Aside from the financial benefits, SBAS will enable more precise positioning in open-pit mines. Industry will see improvements in the way autonomous vehicles work on mine sites; improved routing, navigating and collision avoidance. There will be greater safety at the workforce level as tracking remote workers becomes more efficient. The mining sector use cases also identified benefits such as improved equipment availability and associated operating efficiencies.  In terms of economic benefits the SBAS testbed economics report quantified $1.58 billion of anticipated benefit from SBAS over a 30-year period, mainly through operating expenditure savings such as better material management, fuel and labour savings, and reduced haul truck vehicle downtime.

Q5. What can organisations or individuals do now to prepare for operational use of SBAS?

Firstly, get involved with Geoscience Australia and FrontierSI’s outreach campaign on the delivery of positioning services. We will be engaging over the next month or so, through a confidential process, seeking to capture use cases and requirements from across the resources sector, to ensure that needs are catered by future positioning services.  Positioning data streams are currently available from Geoscience Australia, and FrontierSI can also assist on SBAS readiness, software and hardware integration, and signal performance baselines, based on our experiences during the SBAS test-bed and other demonstrators. There has been no recent announcement regarding when to expect the SBAS signals to come online, but the public tender documents indicate a potential 2021 return, at the earliest. Given these timeframes, business should be considering how to build positioning into their strategies. We recommend getting advice to understand how the SBAS signals will provide advantages in terms of building new applications, or how to integrate existing signals and the new receivers that are accompanying them into the business.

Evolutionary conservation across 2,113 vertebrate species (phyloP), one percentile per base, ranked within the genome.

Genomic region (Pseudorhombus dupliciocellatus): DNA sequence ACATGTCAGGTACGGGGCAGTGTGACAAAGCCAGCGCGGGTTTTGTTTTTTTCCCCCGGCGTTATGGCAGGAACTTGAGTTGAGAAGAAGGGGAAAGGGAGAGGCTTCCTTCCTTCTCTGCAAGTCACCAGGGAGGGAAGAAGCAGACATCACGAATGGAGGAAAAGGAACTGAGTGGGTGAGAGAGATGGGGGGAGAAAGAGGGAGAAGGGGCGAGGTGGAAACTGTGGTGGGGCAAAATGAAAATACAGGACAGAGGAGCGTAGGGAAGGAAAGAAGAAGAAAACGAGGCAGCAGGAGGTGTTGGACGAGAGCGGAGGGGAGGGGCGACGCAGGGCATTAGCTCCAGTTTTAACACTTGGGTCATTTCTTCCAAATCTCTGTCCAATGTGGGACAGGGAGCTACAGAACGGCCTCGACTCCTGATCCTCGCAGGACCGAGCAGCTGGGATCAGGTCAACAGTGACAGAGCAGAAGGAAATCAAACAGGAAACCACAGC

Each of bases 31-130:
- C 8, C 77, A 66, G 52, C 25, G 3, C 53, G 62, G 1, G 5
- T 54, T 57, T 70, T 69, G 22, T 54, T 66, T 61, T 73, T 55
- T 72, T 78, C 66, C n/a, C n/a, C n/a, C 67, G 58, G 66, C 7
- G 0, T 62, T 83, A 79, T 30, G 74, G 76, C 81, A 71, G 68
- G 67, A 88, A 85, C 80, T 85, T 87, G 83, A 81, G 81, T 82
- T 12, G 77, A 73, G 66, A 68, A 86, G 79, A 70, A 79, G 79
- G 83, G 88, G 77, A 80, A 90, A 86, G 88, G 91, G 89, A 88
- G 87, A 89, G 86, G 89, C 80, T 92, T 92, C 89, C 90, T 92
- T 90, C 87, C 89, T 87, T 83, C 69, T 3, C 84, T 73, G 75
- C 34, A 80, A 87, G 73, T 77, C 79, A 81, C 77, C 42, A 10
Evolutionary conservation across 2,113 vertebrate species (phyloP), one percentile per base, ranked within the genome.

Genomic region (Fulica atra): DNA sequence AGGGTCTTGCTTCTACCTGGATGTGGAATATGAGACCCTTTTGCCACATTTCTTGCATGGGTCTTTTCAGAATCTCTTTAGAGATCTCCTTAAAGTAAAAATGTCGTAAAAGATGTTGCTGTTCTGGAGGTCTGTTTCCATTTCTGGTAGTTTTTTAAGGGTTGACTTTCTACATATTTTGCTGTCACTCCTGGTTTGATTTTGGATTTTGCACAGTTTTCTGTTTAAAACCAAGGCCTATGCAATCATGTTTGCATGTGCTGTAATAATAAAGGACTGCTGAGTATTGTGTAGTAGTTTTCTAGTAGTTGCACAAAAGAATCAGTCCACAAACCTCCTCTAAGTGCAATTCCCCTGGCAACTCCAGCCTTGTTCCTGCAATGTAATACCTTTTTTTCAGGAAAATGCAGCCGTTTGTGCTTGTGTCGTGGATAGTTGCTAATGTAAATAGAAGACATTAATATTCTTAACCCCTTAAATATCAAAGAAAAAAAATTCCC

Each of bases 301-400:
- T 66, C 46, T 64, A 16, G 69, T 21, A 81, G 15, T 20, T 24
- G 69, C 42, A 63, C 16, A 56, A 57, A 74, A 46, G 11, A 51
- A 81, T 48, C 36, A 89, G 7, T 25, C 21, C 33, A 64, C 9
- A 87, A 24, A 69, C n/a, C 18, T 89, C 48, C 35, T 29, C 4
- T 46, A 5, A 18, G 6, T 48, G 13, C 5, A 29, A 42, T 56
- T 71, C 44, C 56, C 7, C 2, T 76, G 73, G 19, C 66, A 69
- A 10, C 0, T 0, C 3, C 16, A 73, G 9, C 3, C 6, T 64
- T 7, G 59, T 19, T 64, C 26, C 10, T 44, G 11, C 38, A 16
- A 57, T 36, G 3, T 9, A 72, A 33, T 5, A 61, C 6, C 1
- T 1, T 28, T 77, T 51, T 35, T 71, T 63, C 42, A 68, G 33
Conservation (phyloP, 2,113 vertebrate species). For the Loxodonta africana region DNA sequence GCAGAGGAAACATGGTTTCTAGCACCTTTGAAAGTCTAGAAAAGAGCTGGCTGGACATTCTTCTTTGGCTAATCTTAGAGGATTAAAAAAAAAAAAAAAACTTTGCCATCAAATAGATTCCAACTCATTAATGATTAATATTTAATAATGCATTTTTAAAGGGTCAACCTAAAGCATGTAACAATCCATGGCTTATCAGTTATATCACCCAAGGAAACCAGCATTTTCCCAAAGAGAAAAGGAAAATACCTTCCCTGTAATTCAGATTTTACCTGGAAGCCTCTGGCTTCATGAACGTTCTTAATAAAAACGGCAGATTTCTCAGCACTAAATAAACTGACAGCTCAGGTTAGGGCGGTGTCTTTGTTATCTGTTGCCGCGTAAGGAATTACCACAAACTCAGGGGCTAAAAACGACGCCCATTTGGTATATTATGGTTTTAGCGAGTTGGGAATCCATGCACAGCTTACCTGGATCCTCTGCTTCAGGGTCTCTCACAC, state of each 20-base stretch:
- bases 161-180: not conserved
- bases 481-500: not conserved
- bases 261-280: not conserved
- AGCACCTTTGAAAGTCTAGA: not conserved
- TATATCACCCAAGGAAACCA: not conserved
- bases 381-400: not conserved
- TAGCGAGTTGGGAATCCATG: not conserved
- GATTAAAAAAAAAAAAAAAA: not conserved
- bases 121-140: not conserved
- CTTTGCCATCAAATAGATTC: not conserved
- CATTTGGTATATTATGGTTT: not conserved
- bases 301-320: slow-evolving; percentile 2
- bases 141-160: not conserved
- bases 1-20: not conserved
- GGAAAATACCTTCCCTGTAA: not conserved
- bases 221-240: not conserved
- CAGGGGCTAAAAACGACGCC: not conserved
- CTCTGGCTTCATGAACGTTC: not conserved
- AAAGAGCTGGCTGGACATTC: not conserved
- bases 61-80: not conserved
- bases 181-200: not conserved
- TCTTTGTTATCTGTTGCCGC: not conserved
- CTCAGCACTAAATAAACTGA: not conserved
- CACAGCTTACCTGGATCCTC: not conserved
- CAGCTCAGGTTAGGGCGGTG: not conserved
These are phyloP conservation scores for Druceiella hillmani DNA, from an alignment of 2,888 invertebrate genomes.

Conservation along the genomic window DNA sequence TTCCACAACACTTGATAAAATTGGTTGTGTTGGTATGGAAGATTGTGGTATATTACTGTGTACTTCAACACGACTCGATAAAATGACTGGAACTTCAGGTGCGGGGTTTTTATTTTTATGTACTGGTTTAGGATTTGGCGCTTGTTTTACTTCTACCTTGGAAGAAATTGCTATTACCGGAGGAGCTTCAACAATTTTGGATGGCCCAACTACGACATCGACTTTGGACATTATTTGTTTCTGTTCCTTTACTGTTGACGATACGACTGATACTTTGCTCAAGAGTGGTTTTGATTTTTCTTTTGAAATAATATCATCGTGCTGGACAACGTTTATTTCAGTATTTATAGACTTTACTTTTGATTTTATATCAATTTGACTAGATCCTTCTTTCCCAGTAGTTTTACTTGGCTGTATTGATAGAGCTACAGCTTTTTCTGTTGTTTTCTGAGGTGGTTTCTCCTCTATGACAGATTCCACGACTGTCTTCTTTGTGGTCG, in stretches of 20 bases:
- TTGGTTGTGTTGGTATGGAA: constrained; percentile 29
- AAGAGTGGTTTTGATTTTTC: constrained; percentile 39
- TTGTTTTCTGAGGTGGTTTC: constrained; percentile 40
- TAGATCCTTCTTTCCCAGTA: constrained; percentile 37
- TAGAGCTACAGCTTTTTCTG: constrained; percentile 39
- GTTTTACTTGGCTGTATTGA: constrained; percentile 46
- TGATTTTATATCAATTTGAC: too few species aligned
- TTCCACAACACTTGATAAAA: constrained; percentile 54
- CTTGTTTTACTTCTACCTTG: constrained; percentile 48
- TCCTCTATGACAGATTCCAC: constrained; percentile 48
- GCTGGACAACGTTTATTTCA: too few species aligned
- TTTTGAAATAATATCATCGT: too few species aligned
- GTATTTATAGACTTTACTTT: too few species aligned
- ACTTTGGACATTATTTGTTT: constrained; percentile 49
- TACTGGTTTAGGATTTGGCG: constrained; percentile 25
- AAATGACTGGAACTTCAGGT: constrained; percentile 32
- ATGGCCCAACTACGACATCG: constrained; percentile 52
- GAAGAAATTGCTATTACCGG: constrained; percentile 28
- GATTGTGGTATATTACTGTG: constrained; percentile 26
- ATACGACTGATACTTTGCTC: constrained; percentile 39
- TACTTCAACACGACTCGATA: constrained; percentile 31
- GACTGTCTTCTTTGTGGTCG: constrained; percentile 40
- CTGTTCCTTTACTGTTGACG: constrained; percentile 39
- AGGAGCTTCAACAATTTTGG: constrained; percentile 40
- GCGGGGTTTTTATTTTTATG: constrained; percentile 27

Q6. What work needs to be done to make industry to make the most of precise positioning in the future?

As the precision of the data collection methods increases, it is vitally important to use the correct coordinate systems which underpin every map and data layer, keeping everything aligned as expected, and allowing for the best decision making. I think its fundamentally an education and awareness process right now. Industry – and individuals – need to understand how precise positioning systems and the modern coordinate system can be best used to improve their businesses. Keeping up with the planned technology changes and mapping these into organisational strategies for improved decision making, operational efficiencies and safety is key.

Q7. What excites you about SBAS?

It will transform industries, including the resources sector.  I expect changes in transport logistics and aviation and the way positioning is used. It will be exciting to see how it’s going to support the autonomous vehicle market as positioning is one of the critical inputs in safety. There will also be new applications for the mobile phone-user. The availability and accessibility of more accurate positioning signals really means it is going to have a strong impact on the consumer and society. We are looking forward to seeing how more accurate positioning plays out in personal mobile phone applications.